Look for the good points. In others. In ourselves. This brings us to joy. The joy washes over us and we are able to talk to God and create a relationship with Him. This is the essence of Azamra.

When we choose and collect these good points, we create a melody, much as a musician creates a melody when he chooses and then plays several notes. This is a conscious, even cognitive process, but also a spiritual one.

Azamra is the playing of our own soul-melody, the singing of the song of our soul.


In Azamra, Likutey Moharan 282, Rebbe Nachman of Breslov teaches that one who is a prayer leader, such as the chazzan in a synagogue, must be a master of Azamra (or at least proficient.)

The prayer leader’s job is to collect all the good points from each person praying with the congregation, and carry them aloft with his own prayers. A beautiful voice or a snazzy singing style are not necessary. The spiritual talent is what’s counts.

And, the ultimate prayer leader is the Tzaddik.

A Tzaddik, or totally righteous Jewish person, such as Moses, the Baal Shem Tov, or Rebbe Nachman, is able to hone in on each and every Jew’s good points, no matter how “bad” they appear to be on the outside.

The Tzaddik is a heart-reader, a pray-er and a soul-musician beyond compare. And, he must be humble enough to be able to come close enough to see us (the people whose prayers he collects) for who we really are, no matter how lost we may be—and still find our good points.

The Tzaddik gave God his promise that he would repair the Universe, and the way he does this is to find our good points and lift up all devotions to Heaven. He inspires us to return to the true Source of All and he shows us that we are very, very precious in God’s eyes.

The concept of the Tzaddik is not the concept of someone speaking for us as if we are incapable of speaking to God ourselves, God Forbid. The Tzaddik is eminently, profoundly human, like us and capable of seeing and understanding our humanity.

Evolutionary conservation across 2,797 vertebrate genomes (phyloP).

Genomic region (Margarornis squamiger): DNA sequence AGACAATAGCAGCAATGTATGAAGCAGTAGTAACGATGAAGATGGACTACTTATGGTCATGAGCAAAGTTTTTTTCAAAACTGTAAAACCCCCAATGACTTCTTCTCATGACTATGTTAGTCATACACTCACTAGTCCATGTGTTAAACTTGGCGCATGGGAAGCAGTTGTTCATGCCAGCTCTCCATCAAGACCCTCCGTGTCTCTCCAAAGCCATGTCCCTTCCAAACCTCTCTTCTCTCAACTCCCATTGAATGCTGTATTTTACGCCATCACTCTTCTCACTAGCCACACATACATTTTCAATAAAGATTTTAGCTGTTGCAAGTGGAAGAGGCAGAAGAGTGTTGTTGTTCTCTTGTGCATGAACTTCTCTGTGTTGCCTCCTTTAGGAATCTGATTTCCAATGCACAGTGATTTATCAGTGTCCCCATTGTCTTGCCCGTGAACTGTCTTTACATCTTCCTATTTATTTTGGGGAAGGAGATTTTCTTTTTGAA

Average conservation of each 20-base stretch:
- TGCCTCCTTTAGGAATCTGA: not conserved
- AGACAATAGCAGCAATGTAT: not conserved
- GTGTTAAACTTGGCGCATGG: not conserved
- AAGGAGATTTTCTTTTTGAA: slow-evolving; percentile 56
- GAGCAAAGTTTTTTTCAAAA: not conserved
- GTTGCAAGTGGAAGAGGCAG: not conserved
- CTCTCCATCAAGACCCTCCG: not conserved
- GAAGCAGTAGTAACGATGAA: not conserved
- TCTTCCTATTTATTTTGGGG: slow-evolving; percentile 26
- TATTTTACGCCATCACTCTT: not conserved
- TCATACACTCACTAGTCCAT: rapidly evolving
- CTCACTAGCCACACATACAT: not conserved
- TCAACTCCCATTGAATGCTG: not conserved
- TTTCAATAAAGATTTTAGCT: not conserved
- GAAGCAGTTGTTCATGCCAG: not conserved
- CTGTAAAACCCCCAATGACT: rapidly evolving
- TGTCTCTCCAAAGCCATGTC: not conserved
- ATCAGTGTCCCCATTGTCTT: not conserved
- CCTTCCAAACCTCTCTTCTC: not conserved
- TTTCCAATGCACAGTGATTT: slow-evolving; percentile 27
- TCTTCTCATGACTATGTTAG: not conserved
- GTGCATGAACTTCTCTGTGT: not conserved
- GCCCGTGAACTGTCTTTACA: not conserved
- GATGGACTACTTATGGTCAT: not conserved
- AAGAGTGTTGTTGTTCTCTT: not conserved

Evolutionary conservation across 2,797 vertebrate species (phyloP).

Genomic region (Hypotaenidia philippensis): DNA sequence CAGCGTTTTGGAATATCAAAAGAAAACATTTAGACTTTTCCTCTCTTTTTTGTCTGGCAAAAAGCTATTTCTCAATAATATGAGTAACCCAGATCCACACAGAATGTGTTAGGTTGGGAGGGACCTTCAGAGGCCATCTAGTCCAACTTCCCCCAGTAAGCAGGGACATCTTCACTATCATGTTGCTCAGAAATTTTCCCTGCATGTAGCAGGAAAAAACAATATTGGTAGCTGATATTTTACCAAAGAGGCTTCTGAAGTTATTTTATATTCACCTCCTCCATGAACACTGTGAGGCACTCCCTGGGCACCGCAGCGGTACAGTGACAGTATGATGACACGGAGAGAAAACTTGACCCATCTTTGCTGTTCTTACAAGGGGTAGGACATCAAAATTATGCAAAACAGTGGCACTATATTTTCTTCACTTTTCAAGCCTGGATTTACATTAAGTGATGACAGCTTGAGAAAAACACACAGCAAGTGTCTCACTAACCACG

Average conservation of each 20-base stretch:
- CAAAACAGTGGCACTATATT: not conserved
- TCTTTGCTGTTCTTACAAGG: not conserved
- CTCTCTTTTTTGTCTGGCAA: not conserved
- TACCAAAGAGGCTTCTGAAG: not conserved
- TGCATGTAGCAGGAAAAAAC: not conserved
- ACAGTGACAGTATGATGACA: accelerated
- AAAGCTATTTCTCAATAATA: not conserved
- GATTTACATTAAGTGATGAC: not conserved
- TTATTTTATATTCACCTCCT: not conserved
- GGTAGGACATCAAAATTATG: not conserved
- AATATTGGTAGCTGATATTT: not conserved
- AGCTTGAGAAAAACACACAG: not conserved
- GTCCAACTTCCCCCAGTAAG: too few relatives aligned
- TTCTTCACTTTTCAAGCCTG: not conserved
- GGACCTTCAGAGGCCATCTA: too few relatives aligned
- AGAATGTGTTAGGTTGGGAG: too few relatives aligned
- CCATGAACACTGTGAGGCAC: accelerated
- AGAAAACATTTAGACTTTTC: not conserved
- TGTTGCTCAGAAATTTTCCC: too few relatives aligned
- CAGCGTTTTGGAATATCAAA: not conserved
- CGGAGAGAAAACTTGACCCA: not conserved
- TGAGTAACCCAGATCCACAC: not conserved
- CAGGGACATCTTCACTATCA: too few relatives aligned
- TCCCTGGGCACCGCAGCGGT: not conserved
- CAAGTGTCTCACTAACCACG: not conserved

The Tzaddik reveals the beautiful notes of our good deeds and strings them together to chime before the Heavens. He inspires us to see the beautiful goodness in ourselves and others, and reach out, with joy, to God.

Azamra is a foundational lesson of Rebbe Nachman of Breslov. We carry it in our pocket and in our heart.

Previous Azamra Posts

Self-transformation with Azamra

Azamra: Judging Others

Azamra: See No Evil

Azamra: The 7 Habits of Highly Connective People

Azamra: Glasses and Mirrors

Azamra: The Mountain & The Secret

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Chaya Rivka Zwolinski

Chaya Rivka in her own words: What do we want? To feel less pain and more optimism. To be happy and lead meaningful lives. This all requires healthy relationships. If we learn, share, and live his teachings, Rebbe Nachman gives us real, practical tools to improve all our relationships—with G-d, with ourselves, and with each other. Chaya Rivka Zwolinski “discovered” Rebbe Nachman in her late thirties and credits his profound wisdom with helping her make a 180 degree-turn in life. She loves sharing Breslov teachings with women in her classes and workshops. Chaya Rivka has written books; writes articles for Breslov.org, BreslovWoman.org, HealthyJewishCooking.com, and numerous other publications; is a consultant to Breslov Research Institute; and is the director of curriculum and program marketing at BreslovCampus.org. She lives with her family in Brooklyn, NY.

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